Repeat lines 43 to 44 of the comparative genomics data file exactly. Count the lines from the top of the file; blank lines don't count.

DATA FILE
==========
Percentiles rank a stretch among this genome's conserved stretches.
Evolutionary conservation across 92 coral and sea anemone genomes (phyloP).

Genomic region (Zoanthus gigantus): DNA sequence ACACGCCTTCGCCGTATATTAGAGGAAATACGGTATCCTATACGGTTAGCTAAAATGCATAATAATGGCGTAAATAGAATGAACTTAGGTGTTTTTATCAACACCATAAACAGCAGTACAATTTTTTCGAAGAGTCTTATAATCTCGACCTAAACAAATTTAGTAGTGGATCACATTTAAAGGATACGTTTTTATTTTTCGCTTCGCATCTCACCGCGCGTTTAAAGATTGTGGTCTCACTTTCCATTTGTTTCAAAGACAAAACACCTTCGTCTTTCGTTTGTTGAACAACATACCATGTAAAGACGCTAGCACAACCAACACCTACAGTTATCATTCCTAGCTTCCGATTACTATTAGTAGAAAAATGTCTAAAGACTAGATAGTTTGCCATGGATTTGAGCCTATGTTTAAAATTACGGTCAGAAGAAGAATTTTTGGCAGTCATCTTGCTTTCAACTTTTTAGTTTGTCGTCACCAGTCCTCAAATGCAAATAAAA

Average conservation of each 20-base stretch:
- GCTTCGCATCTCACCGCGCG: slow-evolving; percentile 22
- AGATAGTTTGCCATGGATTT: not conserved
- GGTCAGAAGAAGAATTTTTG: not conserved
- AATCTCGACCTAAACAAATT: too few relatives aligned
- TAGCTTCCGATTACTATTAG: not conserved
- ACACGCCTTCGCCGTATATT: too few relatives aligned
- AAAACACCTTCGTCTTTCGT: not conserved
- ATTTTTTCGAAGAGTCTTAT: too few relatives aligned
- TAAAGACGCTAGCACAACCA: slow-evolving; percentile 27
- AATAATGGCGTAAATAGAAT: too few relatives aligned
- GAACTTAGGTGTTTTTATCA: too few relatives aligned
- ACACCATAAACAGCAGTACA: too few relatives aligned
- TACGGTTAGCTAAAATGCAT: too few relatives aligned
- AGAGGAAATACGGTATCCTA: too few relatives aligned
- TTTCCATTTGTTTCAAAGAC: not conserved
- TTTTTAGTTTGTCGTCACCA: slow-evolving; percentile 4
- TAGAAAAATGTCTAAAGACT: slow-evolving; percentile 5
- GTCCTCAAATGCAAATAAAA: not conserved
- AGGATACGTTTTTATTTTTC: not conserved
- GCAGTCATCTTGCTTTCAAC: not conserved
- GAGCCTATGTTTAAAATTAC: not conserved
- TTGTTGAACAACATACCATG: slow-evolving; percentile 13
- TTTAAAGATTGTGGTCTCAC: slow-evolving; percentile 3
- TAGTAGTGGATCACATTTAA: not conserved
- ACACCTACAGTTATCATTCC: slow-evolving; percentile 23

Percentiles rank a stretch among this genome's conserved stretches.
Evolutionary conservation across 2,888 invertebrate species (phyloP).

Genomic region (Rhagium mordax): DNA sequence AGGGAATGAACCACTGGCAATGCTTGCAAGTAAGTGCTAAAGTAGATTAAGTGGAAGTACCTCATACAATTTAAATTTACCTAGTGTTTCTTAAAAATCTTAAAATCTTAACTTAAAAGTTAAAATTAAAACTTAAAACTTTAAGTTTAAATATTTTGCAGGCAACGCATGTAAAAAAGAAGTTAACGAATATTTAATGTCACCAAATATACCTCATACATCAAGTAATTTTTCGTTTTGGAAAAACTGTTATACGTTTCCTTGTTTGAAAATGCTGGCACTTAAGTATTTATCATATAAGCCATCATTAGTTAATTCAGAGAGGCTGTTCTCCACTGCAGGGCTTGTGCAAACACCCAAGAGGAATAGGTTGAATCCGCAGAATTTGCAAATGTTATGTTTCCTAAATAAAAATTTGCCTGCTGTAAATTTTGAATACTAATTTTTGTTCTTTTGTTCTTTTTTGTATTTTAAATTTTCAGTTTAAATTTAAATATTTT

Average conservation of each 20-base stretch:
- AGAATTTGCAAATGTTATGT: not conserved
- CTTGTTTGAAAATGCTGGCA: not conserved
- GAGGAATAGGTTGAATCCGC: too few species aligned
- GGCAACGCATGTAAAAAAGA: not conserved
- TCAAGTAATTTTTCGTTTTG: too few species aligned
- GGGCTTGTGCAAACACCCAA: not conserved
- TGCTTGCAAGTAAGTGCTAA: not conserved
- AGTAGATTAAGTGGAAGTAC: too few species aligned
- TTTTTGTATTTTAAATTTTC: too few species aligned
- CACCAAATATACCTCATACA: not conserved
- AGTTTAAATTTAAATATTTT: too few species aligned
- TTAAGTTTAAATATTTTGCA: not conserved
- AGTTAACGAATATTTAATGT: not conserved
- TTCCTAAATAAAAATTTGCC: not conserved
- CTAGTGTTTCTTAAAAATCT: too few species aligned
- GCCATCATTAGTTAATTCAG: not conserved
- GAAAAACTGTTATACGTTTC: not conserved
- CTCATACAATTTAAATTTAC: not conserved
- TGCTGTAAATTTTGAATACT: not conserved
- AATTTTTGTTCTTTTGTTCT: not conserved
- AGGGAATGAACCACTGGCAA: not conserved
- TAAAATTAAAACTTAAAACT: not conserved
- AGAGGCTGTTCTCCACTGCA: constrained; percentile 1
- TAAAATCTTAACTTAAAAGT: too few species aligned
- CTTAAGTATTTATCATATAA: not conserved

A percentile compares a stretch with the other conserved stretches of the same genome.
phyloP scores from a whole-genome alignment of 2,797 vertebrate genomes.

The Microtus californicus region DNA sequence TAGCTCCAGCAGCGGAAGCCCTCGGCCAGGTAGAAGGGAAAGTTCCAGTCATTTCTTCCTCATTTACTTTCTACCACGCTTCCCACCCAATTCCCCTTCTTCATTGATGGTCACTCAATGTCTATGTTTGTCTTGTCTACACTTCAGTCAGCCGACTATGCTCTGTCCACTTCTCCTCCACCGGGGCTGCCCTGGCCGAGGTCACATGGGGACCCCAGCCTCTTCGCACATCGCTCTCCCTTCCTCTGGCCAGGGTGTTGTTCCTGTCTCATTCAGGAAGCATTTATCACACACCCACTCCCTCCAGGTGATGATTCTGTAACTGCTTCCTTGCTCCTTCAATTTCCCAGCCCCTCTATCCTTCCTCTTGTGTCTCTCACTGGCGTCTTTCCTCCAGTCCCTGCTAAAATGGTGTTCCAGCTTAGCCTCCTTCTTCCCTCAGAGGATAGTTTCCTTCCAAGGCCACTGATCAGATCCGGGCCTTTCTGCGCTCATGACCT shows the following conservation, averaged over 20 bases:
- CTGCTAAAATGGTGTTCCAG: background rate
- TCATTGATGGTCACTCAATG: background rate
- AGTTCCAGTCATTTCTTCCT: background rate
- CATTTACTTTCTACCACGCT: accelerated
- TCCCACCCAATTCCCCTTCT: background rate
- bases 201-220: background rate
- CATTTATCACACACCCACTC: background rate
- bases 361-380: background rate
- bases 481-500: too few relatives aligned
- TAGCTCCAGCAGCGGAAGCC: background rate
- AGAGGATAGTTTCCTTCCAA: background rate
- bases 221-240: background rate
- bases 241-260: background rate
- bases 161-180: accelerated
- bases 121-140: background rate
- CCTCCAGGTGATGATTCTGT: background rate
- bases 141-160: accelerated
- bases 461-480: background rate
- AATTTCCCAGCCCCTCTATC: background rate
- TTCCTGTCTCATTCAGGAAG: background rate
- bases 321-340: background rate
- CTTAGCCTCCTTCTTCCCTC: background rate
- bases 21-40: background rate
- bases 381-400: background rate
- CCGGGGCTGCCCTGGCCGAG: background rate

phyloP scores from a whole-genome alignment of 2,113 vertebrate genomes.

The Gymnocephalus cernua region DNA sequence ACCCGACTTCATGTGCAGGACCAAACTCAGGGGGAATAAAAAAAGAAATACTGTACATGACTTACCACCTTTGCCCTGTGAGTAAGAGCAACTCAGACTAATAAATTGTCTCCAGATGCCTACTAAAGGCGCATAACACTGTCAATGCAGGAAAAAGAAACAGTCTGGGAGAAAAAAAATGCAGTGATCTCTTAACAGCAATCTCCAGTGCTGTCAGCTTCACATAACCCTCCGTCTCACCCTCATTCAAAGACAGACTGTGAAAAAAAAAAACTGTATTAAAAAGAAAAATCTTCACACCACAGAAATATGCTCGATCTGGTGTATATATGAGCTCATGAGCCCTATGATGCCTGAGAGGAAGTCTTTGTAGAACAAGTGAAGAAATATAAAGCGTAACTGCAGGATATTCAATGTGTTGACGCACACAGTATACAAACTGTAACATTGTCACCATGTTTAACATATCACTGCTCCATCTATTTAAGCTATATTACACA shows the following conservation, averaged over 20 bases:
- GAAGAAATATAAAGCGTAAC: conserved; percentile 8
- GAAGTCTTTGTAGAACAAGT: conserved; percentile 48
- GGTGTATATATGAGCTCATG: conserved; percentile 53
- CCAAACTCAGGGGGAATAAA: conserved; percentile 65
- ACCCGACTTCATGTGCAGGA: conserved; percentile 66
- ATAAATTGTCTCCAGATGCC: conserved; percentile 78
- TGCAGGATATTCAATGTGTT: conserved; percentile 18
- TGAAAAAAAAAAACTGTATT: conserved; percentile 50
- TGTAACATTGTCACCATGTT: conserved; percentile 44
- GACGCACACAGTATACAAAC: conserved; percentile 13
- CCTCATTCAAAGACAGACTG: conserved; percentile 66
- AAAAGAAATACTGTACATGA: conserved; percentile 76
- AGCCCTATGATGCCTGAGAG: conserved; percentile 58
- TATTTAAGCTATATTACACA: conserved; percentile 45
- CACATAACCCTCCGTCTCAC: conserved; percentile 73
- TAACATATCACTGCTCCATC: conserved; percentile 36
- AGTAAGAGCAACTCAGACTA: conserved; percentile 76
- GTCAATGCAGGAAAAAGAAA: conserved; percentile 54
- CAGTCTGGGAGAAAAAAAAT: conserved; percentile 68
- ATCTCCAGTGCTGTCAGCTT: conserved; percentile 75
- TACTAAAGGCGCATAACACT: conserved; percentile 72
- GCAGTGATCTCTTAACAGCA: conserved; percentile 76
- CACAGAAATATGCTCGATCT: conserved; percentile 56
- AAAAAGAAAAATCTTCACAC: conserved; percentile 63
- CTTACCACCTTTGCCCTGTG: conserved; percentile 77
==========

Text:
- CACCAAATATACCTCATACA: not conserved
- AGTTTAAATTTAAATATTTT: too few species aligned